They are for illustrative purposes only and do not
    represent actual picture quality
     
  2. Jon Robertson

    Jon Robertson Screenwriter

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    A fair review Ron, but I can't quite work out your last line: "As for everyone
    else, I would suggest waiting for the this year's
    DVD releases of All That Jazz and A Chorus
    Line
    ."
     
  3. Doug Bull

    Doug Bull Advanced Member

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    My guess is that he means All that Jazz and CHICAGO.
     
  4. Ronald Epstein

    Ronald Epstein Founder
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    Certainly one of those 5am in the morning, no coffee
    yet kind of typos. [​IMG]
     
  5. KerryK

    KerryK Stunt Coordinator

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    Thanks for the review. My mom's a huge fan of this movie (she owned the soundtrack and as a consequence I still know all the words to all the songs - thanks a lot for sticking "One" in my head for the next week or so!) and I've been thinking of getting the disk for her, but I was wondering if it was a worthy transfer. Thanks to my dad's kickass system, I think she'll see it like never before...and my poor dad will have "One" perpetually stuck in his head!
     
  6. PatrickL

    PatrickL Second Unit

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  7. Thomas T

    Thomas T Producer

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    I know I'm in the minority here but the stage version of A Chrous Line (and I've seen a ton of stage musicals) is pretty awful. It shamefully oversentimentalizes its subject (the Broadway "gypsy"), the dialogue is pedestrian to put it mildly and worse of all, the songs are duds, "What I Did For Love" is as bad as anything Andrew Lloyd Webber ever wrote. A Chrous Line's ace in the hole was and always will be it's choreography.

    So Richard Attenborough made a bad movie from a bad play and all this talk about how they "ruined" the play is just retro hogwash! I would be inclined to say that maybe they should have waited until the right director and concept came along but I doubt even Rob Marshall who did a fantastic job with Chicago could have resuscitated a corpse like A Chorus Line. Still, the movie is one of my guilty pleasures and the dancing is quite good.
     
  8. Coressel

    Coressel Supporting Actor

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    But at least the stage play had some sense of irony in its final musical number, when all these characters who have spilled their guts become faceless chorus line clones, all for the love of theater.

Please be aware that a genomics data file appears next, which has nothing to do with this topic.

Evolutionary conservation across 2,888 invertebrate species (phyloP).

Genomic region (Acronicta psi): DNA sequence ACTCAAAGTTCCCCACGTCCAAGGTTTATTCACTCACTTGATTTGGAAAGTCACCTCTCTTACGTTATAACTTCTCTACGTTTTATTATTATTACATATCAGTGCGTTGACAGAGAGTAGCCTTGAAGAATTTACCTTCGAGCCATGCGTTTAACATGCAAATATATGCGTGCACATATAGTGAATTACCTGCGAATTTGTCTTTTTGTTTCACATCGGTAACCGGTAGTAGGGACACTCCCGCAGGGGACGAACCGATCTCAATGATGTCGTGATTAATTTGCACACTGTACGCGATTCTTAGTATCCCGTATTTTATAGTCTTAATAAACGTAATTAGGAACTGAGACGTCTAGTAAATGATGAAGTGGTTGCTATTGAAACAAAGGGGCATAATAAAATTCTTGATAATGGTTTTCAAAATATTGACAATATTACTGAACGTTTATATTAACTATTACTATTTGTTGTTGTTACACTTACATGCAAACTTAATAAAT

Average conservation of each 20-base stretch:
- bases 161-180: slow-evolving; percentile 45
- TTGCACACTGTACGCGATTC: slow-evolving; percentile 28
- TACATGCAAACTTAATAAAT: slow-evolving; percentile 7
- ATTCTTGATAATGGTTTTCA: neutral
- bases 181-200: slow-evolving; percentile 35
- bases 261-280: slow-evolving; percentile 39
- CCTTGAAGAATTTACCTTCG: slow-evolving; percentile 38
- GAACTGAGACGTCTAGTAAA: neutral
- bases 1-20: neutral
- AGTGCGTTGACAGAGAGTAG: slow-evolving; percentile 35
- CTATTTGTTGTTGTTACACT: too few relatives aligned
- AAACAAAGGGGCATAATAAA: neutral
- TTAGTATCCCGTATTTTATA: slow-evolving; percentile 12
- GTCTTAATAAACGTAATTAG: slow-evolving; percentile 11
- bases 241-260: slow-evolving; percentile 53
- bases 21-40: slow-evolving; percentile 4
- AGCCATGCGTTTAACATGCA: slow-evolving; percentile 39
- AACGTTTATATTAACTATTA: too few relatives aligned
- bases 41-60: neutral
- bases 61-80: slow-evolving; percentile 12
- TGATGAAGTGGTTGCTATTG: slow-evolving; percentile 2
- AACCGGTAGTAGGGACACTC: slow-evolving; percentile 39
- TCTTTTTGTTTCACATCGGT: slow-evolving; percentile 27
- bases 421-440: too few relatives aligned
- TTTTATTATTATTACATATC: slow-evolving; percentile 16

"What I did for love" is supposed to mean love of art and performance, not love for Michael Douglas. So even if the play is overrated (which I agree it is), the film still pisses on what sense of character and irony the play at least attempted to convey.

    [​IMG]
     
  9. Jenna

    Jenna Second Unit

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    Ron, thank you for reviewing this DVD! I love this movie and can't wait for it's release date which, ironically, is the day that I'll have to pay some taxes. Hope Uncle Sam leaves me at least enough to buy it. [​IMG]
     
  10. Jenna

    Jenna Second Unit

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    After reviewing the screenshots again, I did manage to find something disturbing about the film --- Cassie's haircut. Eeek! [​IMG]

    I wonder if the film would have faired better with a different actress playing that part. She came across as "bland"....I didn't see any chemistry between her and Michael Douglas.
     
  11. Peter McM

    Peter McM Supporting Actor

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    I know "One" is the catchy number, but how many of the girls in this forum have "Dance Ten Looks Three" going through their heads?

    All together now, ladies...[​IMG]
     
  12. John Berggren

    John Berggren Producer

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    I think if A Chorus Line were made today, they wouldn't drop the whole gay angle. Broadway is very straight in this film, kind of like science fiction or the Twilight Zone.
     
  13. Ed St. Clair

    Ed St. Clair Producer

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    Wake up!
    And get happy.
    Could not be more pleased by the amount & quality of your reviews this year.
    Funny thing, Iam buying, and have fewer titles to look forward too, than ever before.
    Sure some "BIG" stuff is coming [The Beatles A, BHD SE, King Kong, etc], but I now go weeks between purchases. Where previously, it's was shopping two to three times a week, with five to ten titles purchased.
    Just think your doing a fantastic job or keeping the DVD flame burning!
     
  14. Bob McElfresh

    Bob McElfresh Producer

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    I did see "A Chorus Line" live in San Francisco and thought the movie did a better job. The live production seemed just an excuse to go from song to song, but the movie had some personality to it. The movie allowed us to get a lot closer to the actors and their stories - things that the live play could only do through song. (Maby I had bad seats or the cast was not very good.)

    So I'm glad that this movie is coming to DVD. This saturday as a release date? It's on my list to at least rent.
     
  15. Ronald Epstein

    Ronald Epstein Founder